That’s a really good question! Ultimately all of this is to build the best team in order to make progress on our mission. Diverse teams are more high performing and achieve more. There are loads of studies and examples that have proven this to be case. These targets help us build the best team, make better decisions, build a better product and provide better solutions to our customers problems. I believe that a core part of our success has been because we have prioritised and cared about diversity and inclusion from the beginning.
In terms of extolling the benefits of focusing on diversity, this is something that is key to how we talk about D&I internally. The reason we publish these reports externally is because we believe we have a wider responsibility to the industry and society to hold ourselves accountable, but also to share what we’re doing because we know it makes us a better business overall.
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On the wider topic of how we think about representation, as Kirsten said earlier we don’t hire to quotas. But we are thoughtful about representation in our community. Where we know there are systemic barriers that prevent people from certain groups being included, then we focus our attention there.
We focus on making sure there are no barriers to entry or barriers to safety and progression once people are here, as an inclusive environment benefits everyone.
We use targets (not quotas) as a guide to drive progress. They aren’t an exact science and we aren’t trying to achieve representation that matches the census to the exact percentage point! To create targets we take into account a range of factors, like our Monzo regions and how they align with the census, as well as things like how that group is represented in the wider industry right now (which is usually the pool we’re hiring from).
Our community will change year in year out as people join and leave Monzo, and we will always keep an eye on census data, but our continued goal will always be to have the most high performing team that we’re able to achieve.
What does it matter if a group is over-represented as long as they are good at their jobs?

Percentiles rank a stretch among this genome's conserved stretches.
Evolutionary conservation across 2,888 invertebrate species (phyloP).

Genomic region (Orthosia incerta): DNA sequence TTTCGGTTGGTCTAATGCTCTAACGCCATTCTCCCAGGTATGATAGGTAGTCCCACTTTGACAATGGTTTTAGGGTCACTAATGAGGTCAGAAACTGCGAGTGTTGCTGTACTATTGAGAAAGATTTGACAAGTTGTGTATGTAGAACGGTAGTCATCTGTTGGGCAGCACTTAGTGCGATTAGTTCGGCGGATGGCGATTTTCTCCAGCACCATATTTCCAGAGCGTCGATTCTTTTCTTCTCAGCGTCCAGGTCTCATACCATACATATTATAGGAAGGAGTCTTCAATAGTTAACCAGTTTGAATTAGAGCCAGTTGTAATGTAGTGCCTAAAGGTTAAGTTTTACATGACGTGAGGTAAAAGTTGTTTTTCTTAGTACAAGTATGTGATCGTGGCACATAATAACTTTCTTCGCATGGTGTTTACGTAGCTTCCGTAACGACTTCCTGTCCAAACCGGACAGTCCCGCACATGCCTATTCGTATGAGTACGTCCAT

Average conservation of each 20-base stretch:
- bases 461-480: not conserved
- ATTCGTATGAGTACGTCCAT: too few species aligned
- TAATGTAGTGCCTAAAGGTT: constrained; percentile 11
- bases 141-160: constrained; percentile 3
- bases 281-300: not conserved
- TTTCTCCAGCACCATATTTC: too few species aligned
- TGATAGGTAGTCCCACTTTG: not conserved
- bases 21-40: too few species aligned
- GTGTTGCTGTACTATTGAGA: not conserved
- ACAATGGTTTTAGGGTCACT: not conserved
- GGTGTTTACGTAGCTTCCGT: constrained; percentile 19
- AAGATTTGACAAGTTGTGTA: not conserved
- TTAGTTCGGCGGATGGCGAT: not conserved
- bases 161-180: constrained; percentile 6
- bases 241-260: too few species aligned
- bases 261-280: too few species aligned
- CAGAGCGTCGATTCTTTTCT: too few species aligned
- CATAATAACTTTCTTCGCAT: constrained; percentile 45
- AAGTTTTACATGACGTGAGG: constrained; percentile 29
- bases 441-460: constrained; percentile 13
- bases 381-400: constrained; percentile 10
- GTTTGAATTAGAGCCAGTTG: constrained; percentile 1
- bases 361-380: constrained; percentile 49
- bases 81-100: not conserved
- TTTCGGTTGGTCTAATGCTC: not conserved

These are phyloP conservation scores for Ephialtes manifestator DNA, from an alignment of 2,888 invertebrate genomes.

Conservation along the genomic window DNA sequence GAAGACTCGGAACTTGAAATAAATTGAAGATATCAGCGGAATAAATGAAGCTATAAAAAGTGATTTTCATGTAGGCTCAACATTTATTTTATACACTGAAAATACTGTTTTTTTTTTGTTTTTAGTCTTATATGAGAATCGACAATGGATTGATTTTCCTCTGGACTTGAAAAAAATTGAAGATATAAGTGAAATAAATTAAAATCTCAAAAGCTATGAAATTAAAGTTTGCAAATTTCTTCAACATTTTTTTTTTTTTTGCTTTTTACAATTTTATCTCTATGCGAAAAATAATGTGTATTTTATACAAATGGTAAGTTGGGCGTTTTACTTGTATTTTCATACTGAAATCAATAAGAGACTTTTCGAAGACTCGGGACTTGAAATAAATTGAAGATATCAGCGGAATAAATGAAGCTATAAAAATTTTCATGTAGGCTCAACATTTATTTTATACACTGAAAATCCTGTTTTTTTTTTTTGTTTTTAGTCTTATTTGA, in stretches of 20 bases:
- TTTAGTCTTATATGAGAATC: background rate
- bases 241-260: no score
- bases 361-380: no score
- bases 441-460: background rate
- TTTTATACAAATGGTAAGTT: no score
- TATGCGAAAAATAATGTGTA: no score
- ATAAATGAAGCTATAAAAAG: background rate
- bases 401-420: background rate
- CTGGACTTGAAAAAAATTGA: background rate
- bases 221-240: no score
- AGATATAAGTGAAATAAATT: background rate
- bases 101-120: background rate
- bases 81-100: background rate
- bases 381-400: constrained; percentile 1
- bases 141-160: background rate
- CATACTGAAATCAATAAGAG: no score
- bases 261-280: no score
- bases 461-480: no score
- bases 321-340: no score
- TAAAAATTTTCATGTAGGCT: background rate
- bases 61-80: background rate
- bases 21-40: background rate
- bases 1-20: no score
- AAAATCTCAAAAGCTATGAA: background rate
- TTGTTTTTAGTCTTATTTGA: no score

If Monzo is over-represented with employees who identify as autistic compared to the general population, do you think it is a good thing to stop hiring autistic people? That is what you are saying about other groups of people.
You’re speaking from the perspective of hitting or overshooting quotas. But quotas are not the approach monzo is taking to diversity and inclusion (from what I can tell from the report). They talk about reducing barriers to entry by improving discoverability of vacancies, improving workplace culture and tackling barriers for progression for under represented groups (barriers that are not present for other groups).
I think it was also mentioned above that they’re targeting (or headhunting so to speak; which is the only way we recruit folks nowadays, because it works better for us) talent from specific demographics to help close gaps and meet targets faster.
I presume, once the gaps are closed, the objectives will switch to one more of balance and maintenance of ratios, but of course there will always be some new inequality challenges to tackle, so these things will likely forever be in limbo and fluctuating. The right balance forever remaining just beyond reach.
It’s an art not a science. Cultivating the right culture, in theory, should eventually lead to the prospect that hiring the best candidate for the job will wind up mirroring the diversity of society at large much more closely than it does at present, and, as you say, I think that’s the end goal of these initiatives.
I agree with you it’s the same thing, but you’re drawing the conclusion that there is a nefarious outcome.
AutisticPerson, BlackPerson and NeurotypicalPerson all apply for the same job. If Monzo only consider the first two then that is totally different to making sure that the 1st and 2nd are given equal opportunity and a fair crack at the application whip.